There could be others in the same situation and it appears the high profile Holtz name may be drawing them to Greenville.

Coach Holtz explained it this way: “Everybody goes through their signing date in February and everybody commits where they’re going. But all of a sudden one school will fill up or academically someone will not do what they were suppose to do to be able to get into a certain school and there are some players who are available out there right now."

"You try and keep that search close to home,” said Holtz. “You don’t want to scour the country at this point and there a couple of guys that will be joining us that I’m excited about. I can’t comment on them at this point because they are still classified as recruits but I hope everything is going to work out.”

Even with the unexpected shot in the arm the new and returning players should give the Pirates in the fall, Holtz is quick to caution that expectations should be tempered — even in the case of Pinkney.

“Just because they are available doesn’t mean they will be impact players’ warns Holtz. “We really have some challenges ahead of us in terms of putting the team together because we’re probably going to have to spend the first week or two installing the offense and trying to bring some of these new guys in and we have to find out how quickly they can pick it up.”

Holtz says the speed at which the players can pick up the new schemes will be the determining factor of how much of the offense can be installed in August. That is going to be complicated by the fact that three key offensive linemen — Hunter Wood, James Myrick and Lance Neisz — were injured in the spring.

“If a player is good enough to win with but he can’t learn everything, then you have to cut your offense down so you can get a guy like that on the field”, said Holtz. “So a lot will be predicated on can we do everything we wanted to do? We may have to be a little more conservative in order to get some of our better players on the field.”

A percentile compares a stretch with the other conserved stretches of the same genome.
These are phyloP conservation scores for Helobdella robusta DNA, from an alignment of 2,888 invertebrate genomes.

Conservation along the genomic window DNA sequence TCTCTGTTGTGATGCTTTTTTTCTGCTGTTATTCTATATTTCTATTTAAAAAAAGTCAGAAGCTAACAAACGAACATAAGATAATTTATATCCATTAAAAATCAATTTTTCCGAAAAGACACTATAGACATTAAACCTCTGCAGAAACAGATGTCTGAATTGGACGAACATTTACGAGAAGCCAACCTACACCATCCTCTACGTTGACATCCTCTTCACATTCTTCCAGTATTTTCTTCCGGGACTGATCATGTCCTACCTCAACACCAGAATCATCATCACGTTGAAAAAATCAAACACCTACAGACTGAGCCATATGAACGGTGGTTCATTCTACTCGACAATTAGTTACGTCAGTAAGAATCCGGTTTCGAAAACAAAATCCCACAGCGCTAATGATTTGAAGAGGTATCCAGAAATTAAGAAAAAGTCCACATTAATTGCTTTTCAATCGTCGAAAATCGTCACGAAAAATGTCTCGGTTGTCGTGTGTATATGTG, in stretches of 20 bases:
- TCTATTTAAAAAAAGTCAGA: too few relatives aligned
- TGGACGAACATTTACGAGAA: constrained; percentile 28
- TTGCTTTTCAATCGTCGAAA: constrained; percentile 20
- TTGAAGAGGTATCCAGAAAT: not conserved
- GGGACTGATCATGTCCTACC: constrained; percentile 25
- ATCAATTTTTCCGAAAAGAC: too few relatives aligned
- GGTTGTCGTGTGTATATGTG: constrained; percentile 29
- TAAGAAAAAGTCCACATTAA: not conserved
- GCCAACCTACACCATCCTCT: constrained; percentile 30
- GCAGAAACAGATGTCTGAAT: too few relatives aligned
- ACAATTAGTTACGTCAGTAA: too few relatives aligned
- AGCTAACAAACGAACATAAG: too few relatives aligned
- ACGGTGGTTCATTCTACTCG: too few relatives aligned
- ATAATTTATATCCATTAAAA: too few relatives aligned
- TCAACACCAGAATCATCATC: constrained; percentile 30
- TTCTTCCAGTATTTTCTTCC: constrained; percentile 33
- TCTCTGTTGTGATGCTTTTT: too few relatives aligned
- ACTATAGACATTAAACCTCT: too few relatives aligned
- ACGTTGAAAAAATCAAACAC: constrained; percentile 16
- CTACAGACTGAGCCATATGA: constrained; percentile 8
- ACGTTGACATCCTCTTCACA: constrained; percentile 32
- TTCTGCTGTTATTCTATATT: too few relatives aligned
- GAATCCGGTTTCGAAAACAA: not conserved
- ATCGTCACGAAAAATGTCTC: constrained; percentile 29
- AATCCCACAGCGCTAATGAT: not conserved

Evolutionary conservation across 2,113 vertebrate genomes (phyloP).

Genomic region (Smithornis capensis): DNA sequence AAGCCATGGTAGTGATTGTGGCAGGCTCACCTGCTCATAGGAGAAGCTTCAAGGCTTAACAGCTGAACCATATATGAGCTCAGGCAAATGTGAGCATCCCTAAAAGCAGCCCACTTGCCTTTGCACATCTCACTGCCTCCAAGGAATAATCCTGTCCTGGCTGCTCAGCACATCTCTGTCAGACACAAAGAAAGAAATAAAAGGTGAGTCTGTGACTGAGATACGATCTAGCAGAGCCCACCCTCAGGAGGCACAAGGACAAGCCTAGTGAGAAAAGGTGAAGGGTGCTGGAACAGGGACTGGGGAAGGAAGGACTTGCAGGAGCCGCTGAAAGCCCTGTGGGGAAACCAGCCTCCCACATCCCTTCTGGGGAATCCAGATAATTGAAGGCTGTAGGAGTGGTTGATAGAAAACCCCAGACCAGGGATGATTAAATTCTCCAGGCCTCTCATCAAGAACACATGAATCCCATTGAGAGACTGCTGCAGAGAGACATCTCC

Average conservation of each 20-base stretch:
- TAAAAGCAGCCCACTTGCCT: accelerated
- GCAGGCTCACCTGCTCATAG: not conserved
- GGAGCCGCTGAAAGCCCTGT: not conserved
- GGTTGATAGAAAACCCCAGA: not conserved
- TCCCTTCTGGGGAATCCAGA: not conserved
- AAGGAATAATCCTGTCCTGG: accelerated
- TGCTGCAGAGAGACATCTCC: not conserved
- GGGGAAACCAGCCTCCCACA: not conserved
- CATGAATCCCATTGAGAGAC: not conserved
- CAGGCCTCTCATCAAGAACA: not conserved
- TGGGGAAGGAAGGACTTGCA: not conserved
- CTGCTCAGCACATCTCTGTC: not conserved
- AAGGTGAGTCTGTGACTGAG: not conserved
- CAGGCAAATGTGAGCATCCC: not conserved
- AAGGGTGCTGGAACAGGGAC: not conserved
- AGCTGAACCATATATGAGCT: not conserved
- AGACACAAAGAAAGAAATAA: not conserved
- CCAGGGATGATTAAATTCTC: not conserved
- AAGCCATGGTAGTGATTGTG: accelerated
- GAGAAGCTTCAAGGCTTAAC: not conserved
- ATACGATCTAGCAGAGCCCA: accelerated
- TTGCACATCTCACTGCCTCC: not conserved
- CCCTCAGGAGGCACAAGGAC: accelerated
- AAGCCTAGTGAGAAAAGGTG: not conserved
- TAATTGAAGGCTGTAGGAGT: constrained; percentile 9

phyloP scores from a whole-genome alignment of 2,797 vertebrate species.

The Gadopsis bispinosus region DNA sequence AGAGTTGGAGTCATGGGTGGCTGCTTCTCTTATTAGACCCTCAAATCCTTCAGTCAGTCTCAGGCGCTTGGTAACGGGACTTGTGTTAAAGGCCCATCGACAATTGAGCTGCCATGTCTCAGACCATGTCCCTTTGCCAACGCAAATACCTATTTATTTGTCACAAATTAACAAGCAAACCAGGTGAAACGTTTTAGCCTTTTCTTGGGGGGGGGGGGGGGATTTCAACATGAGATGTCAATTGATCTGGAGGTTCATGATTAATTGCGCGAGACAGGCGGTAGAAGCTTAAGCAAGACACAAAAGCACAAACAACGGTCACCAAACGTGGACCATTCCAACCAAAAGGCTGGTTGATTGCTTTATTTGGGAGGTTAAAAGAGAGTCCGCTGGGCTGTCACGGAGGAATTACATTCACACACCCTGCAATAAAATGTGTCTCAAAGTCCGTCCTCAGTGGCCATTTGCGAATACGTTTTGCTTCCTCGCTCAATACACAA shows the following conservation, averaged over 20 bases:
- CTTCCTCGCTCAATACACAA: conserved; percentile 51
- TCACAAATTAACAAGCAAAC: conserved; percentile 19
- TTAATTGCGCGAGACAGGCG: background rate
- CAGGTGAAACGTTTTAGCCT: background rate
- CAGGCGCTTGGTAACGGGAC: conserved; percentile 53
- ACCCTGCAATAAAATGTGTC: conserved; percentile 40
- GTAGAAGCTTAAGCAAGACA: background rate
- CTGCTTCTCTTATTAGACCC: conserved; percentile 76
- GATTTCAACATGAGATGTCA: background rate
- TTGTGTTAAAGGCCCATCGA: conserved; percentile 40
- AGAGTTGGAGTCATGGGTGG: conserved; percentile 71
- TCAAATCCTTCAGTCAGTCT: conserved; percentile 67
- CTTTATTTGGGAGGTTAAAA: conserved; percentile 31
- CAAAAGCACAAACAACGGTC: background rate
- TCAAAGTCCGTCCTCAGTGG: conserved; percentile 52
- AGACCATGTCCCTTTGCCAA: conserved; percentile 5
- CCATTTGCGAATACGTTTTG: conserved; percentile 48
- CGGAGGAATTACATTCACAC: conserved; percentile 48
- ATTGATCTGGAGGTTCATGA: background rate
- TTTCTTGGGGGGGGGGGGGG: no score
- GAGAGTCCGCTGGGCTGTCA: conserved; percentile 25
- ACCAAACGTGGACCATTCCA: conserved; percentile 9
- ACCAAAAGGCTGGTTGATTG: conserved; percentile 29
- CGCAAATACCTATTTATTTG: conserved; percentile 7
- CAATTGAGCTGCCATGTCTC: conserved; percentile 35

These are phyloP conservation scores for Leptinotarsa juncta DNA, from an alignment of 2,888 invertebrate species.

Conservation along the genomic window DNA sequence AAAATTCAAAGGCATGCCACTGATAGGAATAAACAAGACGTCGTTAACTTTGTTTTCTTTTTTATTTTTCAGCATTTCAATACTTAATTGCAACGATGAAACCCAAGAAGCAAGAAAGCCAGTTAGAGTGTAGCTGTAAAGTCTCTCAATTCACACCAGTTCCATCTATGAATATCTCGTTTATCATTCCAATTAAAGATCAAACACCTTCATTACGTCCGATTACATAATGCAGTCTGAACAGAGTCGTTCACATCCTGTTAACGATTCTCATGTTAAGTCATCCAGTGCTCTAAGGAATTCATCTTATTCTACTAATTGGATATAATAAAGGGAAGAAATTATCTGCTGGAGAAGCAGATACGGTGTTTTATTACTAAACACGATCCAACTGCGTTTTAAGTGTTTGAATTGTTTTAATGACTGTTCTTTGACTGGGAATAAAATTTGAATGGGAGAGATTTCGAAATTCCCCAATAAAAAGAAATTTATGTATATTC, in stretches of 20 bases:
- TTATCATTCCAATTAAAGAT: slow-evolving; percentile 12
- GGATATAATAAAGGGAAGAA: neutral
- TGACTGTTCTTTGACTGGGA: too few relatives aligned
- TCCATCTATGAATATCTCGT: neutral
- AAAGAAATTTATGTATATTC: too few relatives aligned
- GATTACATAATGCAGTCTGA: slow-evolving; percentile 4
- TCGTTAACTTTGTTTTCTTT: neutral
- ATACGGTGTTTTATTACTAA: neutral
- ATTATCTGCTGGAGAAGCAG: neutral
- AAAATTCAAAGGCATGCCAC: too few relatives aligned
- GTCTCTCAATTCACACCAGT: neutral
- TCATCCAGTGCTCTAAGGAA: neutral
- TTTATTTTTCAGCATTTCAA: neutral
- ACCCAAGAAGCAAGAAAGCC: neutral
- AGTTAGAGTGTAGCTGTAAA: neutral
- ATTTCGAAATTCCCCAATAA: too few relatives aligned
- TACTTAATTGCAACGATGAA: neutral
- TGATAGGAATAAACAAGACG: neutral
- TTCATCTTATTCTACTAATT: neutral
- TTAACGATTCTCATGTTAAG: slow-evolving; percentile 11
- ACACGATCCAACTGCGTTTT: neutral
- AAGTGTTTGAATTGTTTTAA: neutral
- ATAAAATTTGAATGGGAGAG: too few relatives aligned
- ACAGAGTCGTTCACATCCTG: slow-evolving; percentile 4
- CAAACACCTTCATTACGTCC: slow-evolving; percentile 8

Holtz seems to fit the Greenville community like a glove. An avid outdoorsman and golfer, the new head coach says all the members of his staff are enjoying their new surroundings.

“It’s been incredible” said Holtz. “Greenville is a great place to live and I say that and I’ve only been here for six or seven months now. Everybody you run into couldn’t be nicer. The people in the area, the community, the size of the town, the way they support the university, the closeness in the neighborhood… it’s a great part of the country to live in.

"I think Greenville sells itself. I think people who have been here (like assistant head coach Donnie Thompson) understand it and appreciate what a great place it is. But I think people like (defensive coordinator) Greg Hudson — I mean he hasn’t put a shirt on since he’s been here coming out of Minnesota (laughs). He’s just excited to be in the warm weather.”

Listening to Holtz you can hear the excitement, and every ounce of that enthusiasm will be needed to bring the program back to respectability. Ever the positive thinker, Holtz is choosing to see the glass half full instead of half empty.

“When you walk into a program that has won just three games in two years you probably look for everything to be broken — and everything is not broken” he says. “We’re a long way from being where we want to be but I’ve been pleasantly surprised with the attitude of these players and how hard they’re working and the togetherness as a group. So that probably has been my most pleasant surprise.”

With a new challenge and a set of recharged batteries, Skip Holtz seems to be ready for what lies ahead. He also knows that the September 3rd opener will be before you know it.

He jokes that it's easy to be positive when he is undefeated. But if the positive news of the last few weeks is any indication of what is to come, perhaps there will be some real cheering in Greenville in the fall.


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02/23/2007 10:16:29 AM